In recent decades, it has been difficult to invest in environmental education and capacity development in Afghanistan as priorities have lain elsewhere in a fragile state emerging from conflict. As a result, this Darwin Initiative project features a range of capacity development, education and awareness raising activities to ensure that any positive achievements can be continued in a sustainable manner.

Initial project initiation meetings coupled with field and community training exercises were conducted in Tajikistan and hosted at the Kulob Botanic Garden. Participants included representatives from ECO-A, Bamyan University, UN Environment and the Bamyan office of the National Environment Protection Agency alongside UK partners from the Royal Botanic Garden Edinburgh and the James Hutton Institute. Colleagues and students from Tajikistan also took part in this training exercise.

The central theme of this project is the link between sustainable use of natural resources and the benefits this can have for both communities and the biodiversity that they depend upon. As a result, partners ECO-A have introduced this idea to the communities through holding open meetings and discussions with the Community Development Council in each village and the villagers themselves.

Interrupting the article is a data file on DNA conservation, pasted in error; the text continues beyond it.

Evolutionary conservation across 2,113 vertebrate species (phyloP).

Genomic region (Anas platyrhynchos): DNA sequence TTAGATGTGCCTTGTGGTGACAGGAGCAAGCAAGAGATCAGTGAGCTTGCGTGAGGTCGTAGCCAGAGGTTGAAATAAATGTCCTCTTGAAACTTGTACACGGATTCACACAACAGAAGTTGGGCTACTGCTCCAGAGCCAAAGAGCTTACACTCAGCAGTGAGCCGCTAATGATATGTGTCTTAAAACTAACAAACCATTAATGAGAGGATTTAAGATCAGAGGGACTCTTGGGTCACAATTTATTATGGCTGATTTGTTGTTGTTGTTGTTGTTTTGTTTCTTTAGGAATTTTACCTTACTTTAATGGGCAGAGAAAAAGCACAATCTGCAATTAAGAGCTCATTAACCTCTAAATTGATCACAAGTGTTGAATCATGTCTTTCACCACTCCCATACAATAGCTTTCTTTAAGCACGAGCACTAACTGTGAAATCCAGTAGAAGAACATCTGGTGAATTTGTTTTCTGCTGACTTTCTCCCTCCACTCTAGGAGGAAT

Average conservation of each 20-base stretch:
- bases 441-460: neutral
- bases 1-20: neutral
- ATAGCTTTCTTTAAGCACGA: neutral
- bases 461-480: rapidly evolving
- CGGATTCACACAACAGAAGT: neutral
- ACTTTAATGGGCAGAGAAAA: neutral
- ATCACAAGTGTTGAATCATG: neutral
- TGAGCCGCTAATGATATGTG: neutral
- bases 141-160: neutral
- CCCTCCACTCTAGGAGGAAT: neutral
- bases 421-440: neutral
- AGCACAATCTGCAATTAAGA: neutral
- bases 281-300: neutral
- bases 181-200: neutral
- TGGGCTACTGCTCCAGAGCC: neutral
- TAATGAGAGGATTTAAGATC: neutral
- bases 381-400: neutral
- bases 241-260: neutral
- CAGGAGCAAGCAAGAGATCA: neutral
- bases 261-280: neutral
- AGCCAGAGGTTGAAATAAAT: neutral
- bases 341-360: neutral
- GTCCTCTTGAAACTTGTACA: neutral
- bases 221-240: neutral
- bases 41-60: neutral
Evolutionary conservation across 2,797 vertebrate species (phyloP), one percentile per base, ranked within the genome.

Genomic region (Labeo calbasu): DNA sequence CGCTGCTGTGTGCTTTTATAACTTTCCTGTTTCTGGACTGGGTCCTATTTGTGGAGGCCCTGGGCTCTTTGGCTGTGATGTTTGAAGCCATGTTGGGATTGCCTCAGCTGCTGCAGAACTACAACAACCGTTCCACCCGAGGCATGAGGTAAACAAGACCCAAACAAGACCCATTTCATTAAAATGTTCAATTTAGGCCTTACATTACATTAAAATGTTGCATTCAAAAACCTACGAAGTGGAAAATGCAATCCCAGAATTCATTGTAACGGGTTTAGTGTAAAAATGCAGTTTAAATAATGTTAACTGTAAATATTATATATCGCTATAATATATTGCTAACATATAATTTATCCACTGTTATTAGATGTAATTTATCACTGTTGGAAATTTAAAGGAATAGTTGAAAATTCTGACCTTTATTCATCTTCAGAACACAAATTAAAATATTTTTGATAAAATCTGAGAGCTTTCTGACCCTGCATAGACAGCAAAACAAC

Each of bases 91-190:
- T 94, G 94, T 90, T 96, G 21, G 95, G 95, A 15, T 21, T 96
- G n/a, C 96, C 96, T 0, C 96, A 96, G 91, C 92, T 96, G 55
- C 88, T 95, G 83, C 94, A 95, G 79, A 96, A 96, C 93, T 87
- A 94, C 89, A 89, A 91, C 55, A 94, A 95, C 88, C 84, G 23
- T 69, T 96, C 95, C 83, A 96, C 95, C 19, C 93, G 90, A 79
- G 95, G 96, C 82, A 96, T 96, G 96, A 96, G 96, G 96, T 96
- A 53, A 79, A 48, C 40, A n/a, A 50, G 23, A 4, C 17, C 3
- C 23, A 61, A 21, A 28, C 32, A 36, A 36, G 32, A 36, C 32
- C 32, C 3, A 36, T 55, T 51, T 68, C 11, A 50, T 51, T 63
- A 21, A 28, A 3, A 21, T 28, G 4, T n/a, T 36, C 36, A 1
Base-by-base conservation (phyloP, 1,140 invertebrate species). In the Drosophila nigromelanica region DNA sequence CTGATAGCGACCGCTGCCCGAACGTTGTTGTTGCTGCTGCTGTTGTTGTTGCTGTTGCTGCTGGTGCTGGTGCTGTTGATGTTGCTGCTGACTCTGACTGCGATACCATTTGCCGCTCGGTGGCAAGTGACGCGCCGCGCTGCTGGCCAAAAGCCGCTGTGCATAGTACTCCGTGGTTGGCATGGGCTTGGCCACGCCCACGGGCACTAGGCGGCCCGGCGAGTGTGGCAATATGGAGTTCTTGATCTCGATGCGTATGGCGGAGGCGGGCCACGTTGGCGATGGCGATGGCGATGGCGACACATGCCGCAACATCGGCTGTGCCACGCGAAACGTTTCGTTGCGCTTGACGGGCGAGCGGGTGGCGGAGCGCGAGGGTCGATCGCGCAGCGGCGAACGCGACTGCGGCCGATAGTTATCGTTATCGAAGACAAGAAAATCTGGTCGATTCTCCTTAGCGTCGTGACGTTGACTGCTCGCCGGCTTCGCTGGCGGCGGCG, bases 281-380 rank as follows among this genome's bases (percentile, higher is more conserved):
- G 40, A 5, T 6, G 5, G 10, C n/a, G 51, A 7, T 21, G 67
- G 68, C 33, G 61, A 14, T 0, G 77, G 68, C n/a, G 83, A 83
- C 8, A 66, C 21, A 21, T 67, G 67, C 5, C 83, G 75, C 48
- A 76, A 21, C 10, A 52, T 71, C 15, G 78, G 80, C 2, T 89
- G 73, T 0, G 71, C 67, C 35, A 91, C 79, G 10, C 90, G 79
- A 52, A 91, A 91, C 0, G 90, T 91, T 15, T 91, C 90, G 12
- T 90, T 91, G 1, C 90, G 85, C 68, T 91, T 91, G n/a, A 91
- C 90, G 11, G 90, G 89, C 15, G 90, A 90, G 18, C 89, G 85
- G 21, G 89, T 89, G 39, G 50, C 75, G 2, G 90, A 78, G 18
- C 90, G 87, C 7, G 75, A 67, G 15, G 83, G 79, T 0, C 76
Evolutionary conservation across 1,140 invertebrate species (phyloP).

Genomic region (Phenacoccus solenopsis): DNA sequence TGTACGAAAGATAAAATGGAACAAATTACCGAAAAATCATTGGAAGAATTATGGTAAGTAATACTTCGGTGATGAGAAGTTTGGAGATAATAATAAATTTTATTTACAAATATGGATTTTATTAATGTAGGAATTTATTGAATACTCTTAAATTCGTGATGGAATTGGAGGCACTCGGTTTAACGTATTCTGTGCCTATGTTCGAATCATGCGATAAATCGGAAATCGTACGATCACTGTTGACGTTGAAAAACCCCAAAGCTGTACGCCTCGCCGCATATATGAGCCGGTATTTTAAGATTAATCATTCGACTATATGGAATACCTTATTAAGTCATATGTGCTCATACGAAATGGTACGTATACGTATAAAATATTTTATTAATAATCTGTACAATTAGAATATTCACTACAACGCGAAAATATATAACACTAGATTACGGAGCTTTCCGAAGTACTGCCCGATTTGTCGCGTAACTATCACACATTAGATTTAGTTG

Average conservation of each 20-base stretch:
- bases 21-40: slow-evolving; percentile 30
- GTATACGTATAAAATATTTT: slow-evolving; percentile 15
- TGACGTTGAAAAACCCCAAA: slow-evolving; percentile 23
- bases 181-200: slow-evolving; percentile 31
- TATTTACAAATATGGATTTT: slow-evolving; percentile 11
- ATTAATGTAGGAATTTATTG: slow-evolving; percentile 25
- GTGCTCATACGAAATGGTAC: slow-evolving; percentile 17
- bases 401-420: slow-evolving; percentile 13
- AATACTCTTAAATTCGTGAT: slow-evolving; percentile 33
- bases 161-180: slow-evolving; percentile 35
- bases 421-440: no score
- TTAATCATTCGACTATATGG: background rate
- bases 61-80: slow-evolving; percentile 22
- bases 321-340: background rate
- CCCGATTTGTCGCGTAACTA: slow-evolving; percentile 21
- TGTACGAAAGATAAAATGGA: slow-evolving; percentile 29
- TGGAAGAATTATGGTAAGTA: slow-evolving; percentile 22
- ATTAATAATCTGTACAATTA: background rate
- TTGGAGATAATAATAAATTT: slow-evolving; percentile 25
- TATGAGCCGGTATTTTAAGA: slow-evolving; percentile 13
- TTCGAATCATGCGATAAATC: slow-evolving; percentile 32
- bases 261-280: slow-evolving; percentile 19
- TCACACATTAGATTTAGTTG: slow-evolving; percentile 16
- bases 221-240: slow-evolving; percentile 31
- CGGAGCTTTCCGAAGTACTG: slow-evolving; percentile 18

In order to increase skills and knowledge about the plants of Bamyan and how to monitor the effects of a reduction in collection intensity, students at Bamyan University have been trained to undertake a range of tasks including vegetation surveys, specimen collection, detailed anatomical photography as a plant identification resource, and interviewing local communities about the plants they collect and what they use them for. Long term monitoring points have been established, and as the project progresses we will discuss how to include routing monitoring in the university curriculum in order to ensure sustainability of skills acquisition.

Our partners at ECO-A have been responsible for collecting information about how the alternative fuel interventions can improve people’s lives. This is based upon years of experience of working directly with communities in Bamyan, coupled with additional training in interview techniques.

Further awareness raising activities are planned for the latter stages of the project, focusing on the positive outcomes of project activities.